Nakanishi, who personally knew about one-third of the people he interviewed, admitted that his panel "does not represent a random or stratified sample in any methodological sense" and did not otherwise pretend that the responses he got to his questions about experiences in life and their views toward Japan and America in any sense represented a cross-section of Japanese Americans. Still, Nakanishi explored an overlooked aspect of images among the people that have been most effected affected by vicissitudes in US-Japan relations.
Nakanishi conducted his survey in late December 1971 and early January 1972, a few months after he had graduated from Yale University, and a year after Mishima Yukio staged his coup de tat and, when it failed, committed seppuku with the assistance of an accomplice who also disemboweled himself. Nakanishi summarized the view of one of his kibei respondents as follows (page 238, bracketed comment in original).
The Kibei do not have a view of continuous progress for Japan, as do our old Issei. They acknowledge its achievements, to be sure, but they are also quite amazed that it has come this far in so short a period. Nor are they concerned about some correct or acceptable path succeeding generations in Japan should follow. Instead the dominant view they express centers around Japan composed of numerous divergent elements which, to a certain extent, are dialectically struggling with one another to create a semblance of harmony, but a harmony resulting from conflict rather than consensus. The wartime Japan our Kibei remember is far from dead and to them it occasionally shouts out to the world. As one Kibei said, "Look at Mishima. You can't say it [nationalism] is gone. It might be a minority, but it was amazing how young Japanese followed him to the end. Maybe there is only one out of a hundred or even in a million. But I think in the future, no matter what, it will come back." At other times they see it reflected in Japan's phenomenal growth in the era of peace. One said: "I see the same seriousness and industriousness of the Japanese in war in the businessmen who come here from Japan. How they are totally involved in company work. They're always out. It is this willingness to do things: working ten hours a day. Of course, they are elites and maybe they are forced to do that."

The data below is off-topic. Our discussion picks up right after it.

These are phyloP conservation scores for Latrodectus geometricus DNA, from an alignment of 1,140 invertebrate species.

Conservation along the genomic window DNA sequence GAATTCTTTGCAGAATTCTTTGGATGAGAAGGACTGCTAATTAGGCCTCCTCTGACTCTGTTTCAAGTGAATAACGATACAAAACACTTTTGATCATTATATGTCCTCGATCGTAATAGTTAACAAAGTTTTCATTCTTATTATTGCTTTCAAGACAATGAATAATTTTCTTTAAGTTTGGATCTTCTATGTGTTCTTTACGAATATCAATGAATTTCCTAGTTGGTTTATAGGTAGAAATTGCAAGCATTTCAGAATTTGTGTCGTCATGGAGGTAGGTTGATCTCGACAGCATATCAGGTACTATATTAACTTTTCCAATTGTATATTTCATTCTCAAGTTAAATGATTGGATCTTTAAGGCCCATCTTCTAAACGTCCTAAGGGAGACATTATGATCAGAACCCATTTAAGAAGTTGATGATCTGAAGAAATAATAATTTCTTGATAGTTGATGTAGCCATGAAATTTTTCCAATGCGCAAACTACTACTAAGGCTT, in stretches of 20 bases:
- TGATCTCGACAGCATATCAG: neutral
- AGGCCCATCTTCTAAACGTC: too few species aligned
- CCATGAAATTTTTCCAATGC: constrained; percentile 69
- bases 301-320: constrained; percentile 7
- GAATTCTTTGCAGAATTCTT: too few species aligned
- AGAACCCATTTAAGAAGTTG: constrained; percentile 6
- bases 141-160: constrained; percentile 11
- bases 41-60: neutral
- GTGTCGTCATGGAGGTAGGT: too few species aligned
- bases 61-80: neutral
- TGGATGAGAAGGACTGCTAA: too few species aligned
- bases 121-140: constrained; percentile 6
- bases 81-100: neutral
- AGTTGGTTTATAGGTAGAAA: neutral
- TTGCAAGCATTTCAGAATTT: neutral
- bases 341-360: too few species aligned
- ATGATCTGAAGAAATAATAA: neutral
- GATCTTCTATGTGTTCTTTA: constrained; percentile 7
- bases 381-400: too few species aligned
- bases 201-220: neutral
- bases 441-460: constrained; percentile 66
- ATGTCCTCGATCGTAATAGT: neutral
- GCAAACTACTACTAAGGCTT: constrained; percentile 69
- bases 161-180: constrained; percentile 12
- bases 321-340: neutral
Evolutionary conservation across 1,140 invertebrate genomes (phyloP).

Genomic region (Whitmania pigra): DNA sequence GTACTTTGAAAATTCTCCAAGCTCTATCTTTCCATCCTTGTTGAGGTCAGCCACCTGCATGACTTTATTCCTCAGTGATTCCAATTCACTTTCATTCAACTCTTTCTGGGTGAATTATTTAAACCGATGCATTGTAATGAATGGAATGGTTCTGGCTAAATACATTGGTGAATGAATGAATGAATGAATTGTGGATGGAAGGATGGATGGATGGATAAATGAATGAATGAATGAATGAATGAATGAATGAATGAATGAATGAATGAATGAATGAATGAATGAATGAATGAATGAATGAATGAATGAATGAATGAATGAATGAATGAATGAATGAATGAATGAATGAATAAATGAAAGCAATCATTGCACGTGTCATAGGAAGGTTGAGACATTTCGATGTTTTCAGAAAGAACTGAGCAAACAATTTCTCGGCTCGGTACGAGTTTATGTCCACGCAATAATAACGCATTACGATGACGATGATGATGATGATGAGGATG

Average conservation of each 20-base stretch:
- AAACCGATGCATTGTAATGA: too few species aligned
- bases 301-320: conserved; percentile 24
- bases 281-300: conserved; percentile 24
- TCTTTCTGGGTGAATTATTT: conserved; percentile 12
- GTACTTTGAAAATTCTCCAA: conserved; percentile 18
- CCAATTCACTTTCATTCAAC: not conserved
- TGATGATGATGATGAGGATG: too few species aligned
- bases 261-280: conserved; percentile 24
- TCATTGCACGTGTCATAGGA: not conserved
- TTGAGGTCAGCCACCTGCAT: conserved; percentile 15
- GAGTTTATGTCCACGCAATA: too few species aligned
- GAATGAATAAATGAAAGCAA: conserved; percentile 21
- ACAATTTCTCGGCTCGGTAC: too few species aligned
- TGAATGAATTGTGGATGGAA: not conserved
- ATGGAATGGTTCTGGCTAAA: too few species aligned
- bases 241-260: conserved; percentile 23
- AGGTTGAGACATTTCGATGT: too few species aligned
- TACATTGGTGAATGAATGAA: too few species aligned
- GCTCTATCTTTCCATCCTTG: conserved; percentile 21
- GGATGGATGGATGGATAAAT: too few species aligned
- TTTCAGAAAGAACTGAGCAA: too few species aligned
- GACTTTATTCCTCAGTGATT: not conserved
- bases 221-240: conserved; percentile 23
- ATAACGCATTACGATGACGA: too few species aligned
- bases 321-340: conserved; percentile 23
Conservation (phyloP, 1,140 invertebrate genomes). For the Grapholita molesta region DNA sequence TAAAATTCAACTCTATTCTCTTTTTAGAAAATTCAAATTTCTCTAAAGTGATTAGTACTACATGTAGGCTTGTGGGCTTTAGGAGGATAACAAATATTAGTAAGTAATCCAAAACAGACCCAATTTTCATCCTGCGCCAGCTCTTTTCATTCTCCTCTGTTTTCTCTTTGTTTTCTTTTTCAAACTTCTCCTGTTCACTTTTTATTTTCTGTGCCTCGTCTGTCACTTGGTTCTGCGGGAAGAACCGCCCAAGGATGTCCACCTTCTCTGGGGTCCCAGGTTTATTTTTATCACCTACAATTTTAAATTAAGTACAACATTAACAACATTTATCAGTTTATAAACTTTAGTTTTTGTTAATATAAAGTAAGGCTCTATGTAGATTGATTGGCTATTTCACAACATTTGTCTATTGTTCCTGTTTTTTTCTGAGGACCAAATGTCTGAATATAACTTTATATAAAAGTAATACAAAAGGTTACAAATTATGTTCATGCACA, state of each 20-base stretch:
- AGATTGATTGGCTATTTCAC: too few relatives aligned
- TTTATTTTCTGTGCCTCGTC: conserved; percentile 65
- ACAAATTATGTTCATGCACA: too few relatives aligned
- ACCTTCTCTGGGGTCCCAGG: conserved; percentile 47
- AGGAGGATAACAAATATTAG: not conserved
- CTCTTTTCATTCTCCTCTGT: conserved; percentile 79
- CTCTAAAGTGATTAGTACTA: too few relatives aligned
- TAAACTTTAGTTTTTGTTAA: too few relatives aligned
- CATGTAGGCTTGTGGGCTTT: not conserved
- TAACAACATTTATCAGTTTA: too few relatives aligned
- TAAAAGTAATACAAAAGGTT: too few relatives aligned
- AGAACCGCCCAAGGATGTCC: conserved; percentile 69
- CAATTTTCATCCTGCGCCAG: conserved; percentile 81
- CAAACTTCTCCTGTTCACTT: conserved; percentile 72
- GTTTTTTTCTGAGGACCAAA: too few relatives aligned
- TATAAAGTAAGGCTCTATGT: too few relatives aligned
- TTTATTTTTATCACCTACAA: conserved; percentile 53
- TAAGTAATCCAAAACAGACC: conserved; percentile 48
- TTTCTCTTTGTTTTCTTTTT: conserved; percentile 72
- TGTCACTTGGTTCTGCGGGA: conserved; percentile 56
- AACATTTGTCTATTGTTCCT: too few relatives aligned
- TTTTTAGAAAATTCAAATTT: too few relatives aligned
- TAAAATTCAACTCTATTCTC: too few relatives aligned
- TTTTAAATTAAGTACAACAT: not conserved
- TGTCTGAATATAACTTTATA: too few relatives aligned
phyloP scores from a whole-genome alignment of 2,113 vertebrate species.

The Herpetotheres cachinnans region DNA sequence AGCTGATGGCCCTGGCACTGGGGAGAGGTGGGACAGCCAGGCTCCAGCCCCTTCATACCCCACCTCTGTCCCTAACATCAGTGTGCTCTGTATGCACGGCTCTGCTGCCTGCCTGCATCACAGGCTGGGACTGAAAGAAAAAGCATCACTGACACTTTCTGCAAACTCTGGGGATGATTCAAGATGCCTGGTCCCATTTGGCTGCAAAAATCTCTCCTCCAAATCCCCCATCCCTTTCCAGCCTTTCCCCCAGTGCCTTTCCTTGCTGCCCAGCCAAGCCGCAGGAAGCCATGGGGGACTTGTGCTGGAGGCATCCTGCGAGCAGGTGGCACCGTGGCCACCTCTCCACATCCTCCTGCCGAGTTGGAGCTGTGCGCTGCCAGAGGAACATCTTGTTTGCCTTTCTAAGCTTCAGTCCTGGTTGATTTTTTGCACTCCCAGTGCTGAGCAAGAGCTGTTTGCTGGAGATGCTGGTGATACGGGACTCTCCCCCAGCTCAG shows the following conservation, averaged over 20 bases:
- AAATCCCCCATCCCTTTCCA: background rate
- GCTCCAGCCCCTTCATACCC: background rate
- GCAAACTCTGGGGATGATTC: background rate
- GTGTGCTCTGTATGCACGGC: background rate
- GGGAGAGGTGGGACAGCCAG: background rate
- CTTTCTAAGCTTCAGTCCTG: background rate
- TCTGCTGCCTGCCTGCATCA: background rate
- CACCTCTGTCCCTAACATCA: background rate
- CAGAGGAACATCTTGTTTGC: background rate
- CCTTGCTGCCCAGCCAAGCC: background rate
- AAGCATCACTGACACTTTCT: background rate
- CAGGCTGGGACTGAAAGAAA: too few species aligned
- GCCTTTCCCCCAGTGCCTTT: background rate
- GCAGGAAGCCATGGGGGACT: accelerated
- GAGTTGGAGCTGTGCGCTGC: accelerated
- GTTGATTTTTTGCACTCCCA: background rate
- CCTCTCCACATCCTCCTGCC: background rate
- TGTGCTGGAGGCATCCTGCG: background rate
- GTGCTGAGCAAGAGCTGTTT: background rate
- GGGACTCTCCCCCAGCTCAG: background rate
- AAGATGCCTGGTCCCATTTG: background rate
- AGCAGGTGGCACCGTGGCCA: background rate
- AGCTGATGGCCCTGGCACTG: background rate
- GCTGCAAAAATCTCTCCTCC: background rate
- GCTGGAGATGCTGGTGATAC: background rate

Neo yellow peril novels
I have cited the above image of Japan because it happens to be reflected in certain "neo yellow peril" Steamy East stories that feature fanatical neo nationalists striving toward the goals that the Great Empire of Japan failed to achieve.
It would be interesting to conduct a more systematic study of images of Asia generally, and Japan particularly, among Japanese in America today, and among Americans who style themselves as being of Japanese ancestry. Nakanishi's "five generational units" would be totally inadequate to describe the variety of people one might catch in a random sample of even 100 such people.
Most of the "old issei" would be dead or dying. The "old nisei" and "old kibei" are also dwindling in number. The "old sansei" (including Nakanishi) are mostly war babies or postwar boomers -- meaning that they are now retired or about to retire.
"New issei" would have to be divided into "old new issei" and "younger new issei" and "recent new issei". Then you'd have to differentiate between issei who have remained Japanese and those who have become Americans. Then there are nisei, sansei, yonsei, gosei, and rokusei. And ni-ten-han sei (children of issei and nisei). And nisei born to Japanese sojourners who return to Japan with their parents later in their childhood or even teens, with Japanese nationality as well as US citizenship. And a significant percentage of the sample will be racially mixed offspring who regard themselves as Japanese Americans.